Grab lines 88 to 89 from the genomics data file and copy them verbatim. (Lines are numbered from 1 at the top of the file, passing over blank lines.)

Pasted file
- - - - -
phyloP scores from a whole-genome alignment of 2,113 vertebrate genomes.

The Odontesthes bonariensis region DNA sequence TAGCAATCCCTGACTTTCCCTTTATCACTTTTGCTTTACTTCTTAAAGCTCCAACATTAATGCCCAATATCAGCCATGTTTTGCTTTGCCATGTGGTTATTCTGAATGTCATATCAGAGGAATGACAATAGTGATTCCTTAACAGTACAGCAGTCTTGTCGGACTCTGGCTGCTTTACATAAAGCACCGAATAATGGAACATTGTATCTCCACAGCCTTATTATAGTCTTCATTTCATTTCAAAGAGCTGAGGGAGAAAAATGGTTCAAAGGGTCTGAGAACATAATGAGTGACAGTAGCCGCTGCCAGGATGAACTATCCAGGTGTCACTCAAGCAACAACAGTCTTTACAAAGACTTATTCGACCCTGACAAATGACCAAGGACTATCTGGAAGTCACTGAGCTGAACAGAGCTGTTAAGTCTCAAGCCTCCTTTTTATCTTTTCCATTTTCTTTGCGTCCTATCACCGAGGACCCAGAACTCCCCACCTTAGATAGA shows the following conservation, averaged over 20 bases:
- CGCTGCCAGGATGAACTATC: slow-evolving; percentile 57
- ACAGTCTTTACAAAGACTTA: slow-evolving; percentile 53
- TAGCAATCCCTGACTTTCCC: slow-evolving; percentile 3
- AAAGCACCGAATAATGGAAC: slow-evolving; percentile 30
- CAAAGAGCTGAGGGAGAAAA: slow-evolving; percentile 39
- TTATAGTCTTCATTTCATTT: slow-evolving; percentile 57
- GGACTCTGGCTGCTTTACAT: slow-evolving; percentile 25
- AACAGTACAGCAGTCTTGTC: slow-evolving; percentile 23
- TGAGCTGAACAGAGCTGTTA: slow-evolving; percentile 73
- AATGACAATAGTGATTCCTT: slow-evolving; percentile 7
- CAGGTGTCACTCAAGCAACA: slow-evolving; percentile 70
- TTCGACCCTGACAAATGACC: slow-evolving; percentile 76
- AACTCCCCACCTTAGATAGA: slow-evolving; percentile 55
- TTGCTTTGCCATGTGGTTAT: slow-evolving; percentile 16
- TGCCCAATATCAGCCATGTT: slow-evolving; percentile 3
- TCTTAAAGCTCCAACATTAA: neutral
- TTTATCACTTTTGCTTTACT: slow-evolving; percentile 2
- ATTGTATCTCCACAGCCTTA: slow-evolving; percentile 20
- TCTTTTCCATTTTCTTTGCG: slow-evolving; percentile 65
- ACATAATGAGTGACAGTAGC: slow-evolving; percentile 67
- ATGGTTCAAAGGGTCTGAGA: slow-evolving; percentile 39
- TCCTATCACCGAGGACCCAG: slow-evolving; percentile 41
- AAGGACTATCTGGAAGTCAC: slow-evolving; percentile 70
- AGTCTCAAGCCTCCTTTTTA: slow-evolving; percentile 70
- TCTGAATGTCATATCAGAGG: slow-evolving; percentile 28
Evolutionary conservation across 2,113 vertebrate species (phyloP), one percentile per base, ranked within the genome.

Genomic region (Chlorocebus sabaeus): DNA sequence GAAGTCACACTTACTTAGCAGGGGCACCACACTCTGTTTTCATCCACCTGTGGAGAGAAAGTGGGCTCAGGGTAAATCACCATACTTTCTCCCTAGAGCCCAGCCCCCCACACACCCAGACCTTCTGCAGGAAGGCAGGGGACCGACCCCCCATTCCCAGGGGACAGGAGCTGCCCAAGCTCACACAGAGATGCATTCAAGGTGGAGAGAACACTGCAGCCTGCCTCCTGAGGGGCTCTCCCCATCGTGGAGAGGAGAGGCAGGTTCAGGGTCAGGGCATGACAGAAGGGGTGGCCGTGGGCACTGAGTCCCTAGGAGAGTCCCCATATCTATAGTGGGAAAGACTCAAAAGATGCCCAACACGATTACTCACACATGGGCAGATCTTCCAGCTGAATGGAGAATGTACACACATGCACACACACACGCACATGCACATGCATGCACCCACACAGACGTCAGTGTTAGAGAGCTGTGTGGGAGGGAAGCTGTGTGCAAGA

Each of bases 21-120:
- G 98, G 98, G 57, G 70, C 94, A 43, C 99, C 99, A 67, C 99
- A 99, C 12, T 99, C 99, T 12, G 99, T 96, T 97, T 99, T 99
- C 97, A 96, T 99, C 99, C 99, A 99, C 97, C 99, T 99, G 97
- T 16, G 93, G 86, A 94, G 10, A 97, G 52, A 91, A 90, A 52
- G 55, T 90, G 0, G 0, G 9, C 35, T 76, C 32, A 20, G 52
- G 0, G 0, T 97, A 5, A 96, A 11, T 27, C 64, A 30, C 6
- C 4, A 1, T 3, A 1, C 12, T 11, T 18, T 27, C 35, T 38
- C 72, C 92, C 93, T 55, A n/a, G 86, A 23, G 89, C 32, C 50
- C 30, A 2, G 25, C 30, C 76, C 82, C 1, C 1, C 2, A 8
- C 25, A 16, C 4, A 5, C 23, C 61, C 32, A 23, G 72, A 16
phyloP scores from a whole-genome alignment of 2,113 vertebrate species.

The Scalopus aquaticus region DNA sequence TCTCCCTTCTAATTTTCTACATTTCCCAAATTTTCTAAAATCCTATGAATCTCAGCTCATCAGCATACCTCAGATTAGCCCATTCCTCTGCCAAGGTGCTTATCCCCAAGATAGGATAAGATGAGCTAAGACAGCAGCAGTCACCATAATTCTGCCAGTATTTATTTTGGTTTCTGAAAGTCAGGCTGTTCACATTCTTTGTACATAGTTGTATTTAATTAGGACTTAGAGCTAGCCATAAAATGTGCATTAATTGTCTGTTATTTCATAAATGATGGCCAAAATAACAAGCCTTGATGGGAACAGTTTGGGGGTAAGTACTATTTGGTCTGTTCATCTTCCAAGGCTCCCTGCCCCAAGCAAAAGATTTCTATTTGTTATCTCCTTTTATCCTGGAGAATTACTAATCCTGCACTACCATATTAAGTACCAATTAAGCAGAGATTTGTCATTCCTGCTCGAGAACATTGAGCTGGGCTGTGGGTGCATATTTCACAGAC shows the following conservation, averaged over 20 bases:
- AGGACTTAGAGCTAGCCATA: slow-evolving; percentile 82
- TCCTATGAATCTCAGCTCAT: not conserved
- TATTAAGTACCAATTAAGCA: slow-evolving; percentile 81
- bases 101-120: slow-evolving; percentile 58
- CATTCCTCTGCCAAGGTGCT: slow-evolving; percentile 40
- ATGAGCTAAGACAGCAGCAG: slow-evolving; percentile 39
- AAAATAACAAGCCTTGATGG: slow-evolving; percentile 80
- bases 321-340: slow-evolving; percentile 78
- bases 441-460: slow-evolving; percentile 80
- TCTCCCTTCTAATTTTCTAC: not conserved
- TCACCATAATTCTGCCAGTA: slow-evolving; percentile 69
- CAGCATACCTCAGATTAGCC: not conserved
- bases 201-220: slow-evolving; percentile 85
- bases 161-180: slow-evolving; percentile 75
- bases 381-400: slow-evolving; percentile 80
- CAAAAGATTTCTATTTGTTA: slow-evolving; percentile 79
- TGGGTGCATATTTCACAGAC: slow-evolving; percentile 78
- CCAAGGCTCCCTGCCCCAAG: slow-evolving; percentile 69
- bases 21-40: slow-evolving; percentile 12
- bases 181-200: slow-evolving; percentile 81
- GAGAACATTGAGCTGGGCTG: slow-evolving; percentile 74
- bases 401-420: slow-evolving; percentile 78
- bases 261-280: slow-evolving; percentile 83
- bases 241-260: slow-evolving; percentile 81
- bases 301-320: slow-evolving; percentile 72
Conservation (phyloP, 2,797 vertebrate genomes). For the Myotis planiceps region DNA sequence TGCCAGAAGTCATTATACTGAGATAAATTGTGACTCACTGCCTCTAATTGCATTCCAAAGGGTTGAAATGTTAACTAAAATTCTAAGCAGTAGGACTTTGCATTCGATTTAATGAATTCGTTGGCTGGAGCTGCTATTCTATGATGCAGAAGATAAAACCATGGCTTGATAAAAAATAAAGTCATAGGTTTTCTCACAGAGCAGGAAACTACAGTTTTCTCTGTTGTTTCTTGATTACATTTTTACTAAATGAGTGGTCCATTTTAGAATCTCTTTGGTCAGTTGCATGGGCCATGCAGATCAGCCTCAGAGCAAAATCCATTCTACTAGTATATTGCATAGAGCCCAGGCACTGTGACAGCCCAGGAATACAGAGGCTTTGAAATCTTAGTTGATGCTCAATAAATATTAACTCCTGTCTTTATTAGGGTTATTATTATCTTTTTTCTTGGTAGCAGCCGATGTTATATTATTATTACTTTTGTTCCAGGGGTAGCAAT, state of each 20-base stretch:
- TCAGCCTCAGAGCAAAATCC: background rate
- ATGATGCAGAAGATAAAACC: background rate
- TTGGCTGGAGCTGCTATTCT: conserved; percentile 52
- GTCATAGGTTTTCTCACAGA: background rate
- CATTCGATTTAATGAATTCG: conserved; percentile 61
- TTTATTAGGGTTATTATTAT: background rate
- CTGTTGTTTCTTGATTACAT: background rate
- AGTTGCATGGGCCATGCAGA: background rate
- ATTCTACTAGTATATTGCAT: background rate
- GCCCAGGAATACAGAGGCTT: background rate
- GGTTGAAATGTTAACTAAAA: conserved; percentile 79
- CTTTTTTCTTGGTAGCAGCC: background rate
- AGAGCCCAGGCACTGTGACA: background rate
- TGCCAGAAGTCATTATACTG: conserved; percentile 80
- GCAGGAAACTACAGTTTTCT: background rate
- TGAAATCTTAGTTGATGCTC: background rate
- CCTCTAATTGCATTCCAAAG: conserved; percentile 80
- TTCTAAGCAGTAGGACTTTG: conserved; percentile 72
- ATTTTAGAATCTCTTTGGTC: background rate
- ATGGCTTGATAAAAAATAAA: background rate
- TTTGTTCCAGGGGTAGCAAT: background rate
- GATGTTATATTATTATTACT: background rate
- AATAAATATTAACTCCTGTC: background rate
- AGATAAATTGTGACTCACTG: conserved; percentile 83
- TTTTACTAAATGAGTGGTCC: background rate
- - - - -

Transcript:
- ATGGCTTGATAAAAAATAAA: background rate
- TTTGTTCCAGGGGTAGCAAT: background rate